Abbreviation for “Container Freight Station.” A shipping dock where cargo is loaded (“stuffed”) into or unloaded (“stripped”) from containers. Generally, this involves less than containerload shipments, although small shipments destined to same consignee are often consolidated. Container reloading from/to rail or motor carrier equipment is a typical activity. These facilities can be located in container yards, or off dock.

Charter Party
A written contract between the owner of a vessel and the person desiring to employ the vessel (charterer); sets forth the terms of the arrangement, such as duration of agreement, freight rate and ports involved in the trip.

Chassis
A frame with wheels and container locking devices in order to secure the container for movement.

Chock
A piece of wood or other material placed at the side of cargo to prevent rolling or moving sideways.

CCC Mark
A mark or label indicating the cargo conforms to standards required by China for certain products.

CE Mark
A mark or label indicating the cargo conforms to standards required by the European Union for certain products.

CI
Abbreviation for “Cost and Insurance.” A price that includes the cost of the goods, the marine insurance and all transportation charges except the ocean freight to the named point of destination.

CIF (Named Port)
Abbreviation for “Cost, Insurance, Freight.” (Named Port) Same as C&F or CFR except seller also provides insurance to named destination.

CIF&C
Price includes commission as well as CIF.

CIF&E
Abbreviation for “Cost, Insurance, Freight and Exchange.”

CIFCI
Abbreviation for “Cost, Insurance, Freight, Collection and Interest.”

CIFI&E
Abbreviation for “Cost, Insurance, Freight, Interest and Exchange.”

CKD
Abbreviation for “Completely Knocked Down.” Parts and subassemblies being transported to an assembly plant.

CL
Abbreviation for “Carload” and “Containerload”.

Claim
A demand made upon a transportation line for payment on account of a loss sustained through its alleged negligence.

Classification
A publication, such as Uniform Freight Classification (railroad) or the National Motor Freight Classification (motor carrier), that assigns ratings to various articles and provides bill of lading descriptions and rules.

Classification Rating
The designation provided in a classification by which a class rate is determined.

Classification Society
An organization maintained for the surveying and classing of ships so that insurance underwriters and others may know the quality and condition of the vessels offered for insurance or employment. See also ABS, BV, DNV, LR and NK.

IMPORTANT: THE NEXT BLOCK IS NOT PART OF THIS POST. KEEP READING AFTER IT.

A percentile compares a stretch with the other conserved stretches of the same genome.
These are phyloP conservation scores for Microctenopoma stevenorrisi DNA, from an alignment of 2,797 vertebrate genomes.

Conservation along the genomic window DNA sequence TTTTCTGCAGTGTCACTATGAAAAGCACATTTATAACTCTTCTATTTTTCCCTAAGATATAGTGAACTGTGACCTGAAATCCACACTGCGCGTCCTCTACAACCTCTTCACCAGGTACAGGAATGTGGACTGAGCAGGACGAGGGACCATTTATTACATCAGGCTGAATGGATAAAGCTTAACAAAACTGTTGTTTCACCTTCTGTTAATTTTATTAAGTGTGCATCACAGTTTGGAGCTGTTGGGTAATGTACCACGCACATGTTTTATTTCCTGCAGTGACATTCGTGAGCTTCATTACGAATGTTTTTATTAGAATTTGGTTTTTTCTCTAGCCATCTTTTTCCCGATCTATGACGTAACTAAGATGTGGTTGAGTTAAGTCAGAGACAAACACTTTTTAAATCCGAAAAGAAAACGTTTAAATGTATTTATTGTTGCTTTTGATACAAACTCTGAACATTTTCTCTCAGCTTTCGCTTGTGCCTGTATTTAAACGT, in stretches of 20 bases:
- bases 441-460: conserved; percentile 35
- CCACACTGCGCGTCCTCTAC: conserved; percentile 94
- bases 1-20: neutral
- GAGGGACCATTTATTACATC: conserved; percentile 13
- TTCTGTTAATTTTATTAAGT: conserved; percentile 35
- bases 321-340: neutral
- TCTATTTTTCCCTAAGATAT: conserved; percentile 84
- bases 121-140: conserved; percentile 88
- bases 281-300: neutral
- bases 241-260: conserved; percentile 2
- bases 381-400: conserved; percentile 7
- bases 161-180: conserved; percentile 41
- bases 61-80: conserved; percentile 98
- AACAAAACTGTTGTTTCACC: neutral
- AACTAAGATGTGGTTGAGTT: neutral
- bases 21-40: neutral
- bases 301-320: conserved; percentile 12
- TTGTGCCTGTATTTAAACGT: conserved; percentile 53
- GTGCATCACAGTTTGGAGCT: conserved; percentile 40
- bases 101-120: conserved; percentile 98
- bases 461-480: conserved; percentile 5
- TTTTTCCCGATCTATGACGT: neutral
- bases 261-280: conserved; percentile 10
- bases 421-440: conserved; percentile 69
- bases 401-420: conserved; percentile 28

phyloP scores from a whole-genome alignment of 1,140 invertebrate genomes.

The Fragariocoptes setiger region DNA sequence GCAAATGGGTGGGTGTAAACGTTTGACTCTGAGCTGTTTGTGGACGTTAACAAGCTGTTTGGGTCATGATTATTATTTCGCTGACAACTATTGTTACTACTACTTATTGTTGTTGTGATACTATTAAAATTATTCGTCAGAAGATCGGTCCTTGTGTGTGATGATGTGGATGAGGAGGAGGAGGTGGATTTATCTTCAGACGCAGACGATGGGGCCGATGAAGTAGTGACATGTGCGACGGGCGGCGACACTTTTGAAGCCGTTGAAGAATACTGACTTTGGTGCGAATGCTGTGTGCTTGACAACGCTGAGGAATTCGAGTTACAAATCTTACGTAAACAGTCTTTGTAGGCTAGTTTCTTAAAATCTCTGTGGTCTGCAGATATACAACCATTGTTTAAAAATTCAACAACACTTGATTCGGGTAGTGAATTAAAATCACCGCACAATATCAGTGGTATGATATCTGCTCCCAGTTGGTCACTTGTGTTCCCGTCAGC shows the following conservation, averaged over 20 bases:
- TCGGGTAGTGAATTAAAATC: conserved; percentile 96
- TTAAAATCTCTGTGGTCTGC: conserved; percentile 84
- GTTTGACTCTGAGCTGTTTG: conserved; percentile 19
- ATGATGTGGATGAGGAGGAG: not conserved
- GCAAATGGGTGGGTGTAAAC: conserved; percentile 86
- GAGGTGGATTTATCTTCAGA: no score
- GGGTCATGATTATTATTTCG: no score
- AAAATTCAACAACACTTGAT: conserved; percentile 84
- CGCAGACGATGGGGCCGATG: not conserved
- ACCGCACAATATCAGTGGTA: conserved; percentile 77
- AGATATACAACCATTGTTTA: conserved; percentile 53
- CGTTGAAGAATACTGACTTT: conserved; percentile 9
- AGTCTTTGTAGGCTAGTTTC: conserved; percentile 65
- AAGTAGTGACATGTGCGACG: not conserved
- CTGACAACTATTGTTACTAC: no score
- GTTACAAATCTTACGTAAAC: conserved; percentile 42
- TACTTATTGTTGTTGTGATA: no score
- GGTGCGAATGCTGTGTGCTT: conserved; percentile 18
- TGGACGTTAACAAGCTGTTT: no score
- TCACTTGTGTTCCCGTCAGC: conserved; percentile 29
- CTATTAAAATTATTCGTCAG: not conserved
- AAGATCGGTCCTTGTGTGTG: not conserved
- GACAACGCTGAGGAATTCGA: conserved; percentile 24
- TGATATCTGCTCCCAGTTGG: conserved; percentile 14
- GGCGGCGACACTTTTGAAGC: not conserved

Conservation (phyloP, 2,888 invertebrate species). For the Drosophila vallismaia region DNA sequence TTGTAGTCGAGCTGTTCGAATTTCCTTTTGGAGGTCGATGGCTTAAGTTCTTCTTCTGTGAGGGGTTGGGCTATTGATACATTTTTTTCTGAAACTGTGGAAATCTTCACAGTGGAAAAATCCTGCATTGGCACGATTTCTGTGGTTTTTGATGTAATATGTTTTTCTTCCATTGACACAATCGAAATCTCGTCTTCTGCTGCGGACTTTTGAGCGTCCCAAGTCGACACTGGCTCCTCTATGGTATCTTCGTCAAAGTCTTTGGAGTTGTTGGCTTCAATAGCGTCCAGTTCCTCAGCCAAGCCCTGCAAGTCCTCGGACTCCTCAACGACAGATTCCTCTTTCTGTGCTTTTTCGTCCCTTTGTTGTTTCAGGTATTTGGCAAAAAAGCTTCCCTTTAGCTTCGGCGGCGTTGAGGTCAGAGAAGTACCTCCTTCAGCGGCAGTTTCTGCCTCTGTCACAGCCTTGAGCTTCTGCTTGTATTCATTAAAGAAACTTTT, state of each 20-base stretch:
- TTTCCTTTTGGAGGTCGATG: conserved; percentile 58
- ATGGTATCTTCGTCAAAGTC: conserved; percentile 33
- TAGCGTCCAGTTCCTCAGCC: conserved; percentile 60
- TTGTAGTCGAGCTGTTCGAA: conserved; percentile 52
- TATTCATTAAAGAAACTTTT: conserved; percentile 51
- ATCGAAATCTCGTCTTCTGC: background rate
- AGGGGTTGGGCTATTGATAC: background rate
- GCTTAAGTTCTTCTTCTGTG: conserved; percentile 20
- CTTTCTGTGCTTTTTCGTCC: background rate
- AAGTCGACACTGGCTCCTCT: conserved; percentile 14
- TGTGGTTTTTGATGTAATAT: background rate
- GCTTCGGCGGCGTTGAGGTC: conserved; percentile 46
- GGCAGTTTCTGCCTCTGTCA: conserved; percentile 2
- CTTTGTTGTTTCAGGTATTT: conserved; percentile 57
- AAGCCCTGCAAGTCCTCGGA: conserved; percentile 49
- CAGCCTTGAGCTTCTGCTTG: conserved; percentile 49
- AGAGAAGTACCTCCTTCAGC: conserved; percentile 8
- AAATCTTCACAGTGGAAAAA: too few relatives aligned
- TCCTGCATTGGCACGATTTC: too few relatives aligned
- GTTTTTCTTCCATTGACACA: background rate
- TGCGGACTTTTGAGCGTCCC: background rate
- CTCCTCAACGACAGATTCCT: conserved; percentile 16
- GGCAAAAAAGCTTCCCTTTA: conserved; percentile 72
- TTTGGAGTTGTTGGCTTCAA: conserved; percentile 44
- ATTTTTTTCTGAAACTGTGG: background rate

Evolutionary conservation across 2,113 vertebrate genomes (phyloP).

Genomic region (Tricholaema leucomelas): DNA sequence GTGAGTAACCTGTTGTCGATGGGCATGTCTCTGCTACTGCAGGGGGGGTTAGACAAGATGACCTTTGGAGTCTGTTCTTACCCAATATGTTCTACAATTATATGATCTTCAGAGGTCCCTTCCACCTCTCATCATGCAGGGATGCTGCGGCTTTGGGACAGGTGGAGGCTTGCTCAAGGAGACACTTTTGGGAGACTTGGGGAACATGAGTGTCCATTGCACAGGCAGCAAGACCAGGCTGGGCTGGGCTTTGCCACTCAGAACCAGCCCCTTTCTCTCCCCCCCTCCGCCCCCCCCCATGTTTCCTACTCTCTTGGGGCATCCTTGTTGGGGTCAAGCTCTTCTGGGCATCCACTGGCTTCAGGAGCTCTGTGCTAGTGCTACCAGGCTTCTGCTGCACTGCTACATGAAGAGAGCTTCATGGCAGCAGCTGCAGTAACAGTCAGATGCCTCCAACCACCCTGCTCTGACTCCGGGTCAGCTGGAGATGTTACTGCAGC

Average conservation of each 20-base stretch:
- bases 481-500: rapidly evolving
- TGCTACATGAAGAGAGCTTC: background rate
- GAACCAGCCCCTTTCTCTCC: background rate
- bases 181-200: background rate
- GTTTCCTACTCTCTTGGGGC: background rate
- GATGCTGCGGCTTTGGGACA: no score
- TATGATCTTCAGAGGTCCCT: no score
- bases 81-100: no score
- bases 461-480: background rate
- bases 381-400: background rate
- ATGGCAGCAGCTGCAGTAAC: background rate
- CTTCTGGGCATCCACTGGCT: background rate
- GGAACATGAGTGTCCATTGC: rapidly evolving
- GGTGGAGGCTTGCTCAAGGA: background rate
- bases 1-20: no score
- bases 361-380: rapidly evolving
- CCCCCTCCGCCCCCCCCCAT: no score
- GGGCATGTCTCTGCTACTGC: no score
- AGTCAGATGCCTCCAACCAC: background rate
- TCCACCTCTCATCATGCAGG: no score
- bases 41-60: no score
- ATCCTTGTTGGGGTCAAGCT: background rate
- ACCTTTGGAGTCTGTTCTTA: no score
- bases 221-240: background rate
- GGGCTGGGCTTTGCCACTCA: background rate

Classification Yard
A railroad yard with many tracks used for assembling freight trains.

Clayton Act
An anti-trust act of the U.S. Congress making price discrimination unlawful.

Clean Bill of Lading
A receipt for goods issued by a carrier with an indication that the goods were received in “apparent good order and condition,” without damage or other irregularities.If no notation or exception is made, the B/L is assumed to be “cleaned.”

Cleaning in Transit
The stopping of articles, such as peanuts, etc., for cleaning at a point between the point of origin and destination.

Clearance Limits
The size beyond which cars or loads cannot use bridges, tunnels, etc.

Cleat
A strip of wood or metal used to afford additional strength, to prevent warping, or to hold in place.

Clip-On
Refrigeration equipment attachable to an insulated container that does not have its own refrigeration unit.

CM
Abbreviation for “Cubic Meter” (capital letters).

cm
Abbreviation for “centimeter.”

Coastwise
Water transportation along the coast.

COD
Abbreviation for:
- Collect (cash) on Delivery.
- Carried on Docket (pricing).

COFC
Abbreviation for the Railway Service “Container On Flat Car.”

COGSA
Carriage of Goods by Sea Act. U.S. federal codification passed in 1936 which standardizes carrier’s liability under carrier’s bill of lading. U.S. enactment of The Hague Rules.

Collecting
A bank that acts as an agent to the seller’s bank (the presenting bank). The collecting bank assumes no responsibility for either the documents or the merchandise.

Collection
A draft drawn on the buyer, usually accompanied by documents, with complete instructions concerning processing for payment or acceptance.

Combination Export Mgr.
A firm that acts as an export sales agent for more than one non-competing manufacturer.

Combination Rate
A rate made up of two or more factors, separately published.

Commercial Invoice
Represents a complete record of the transaction between exporter and importer with regard to the goods sold. Also reports the content of the shipment and serves as the basis for all other documents relating to the shipment.

Commercial Transport Vessel
Any ship which is used primarily in commerce
(1) For transporting persons or goods to or from any harbor(s) or port(s) or between places within a harbor area;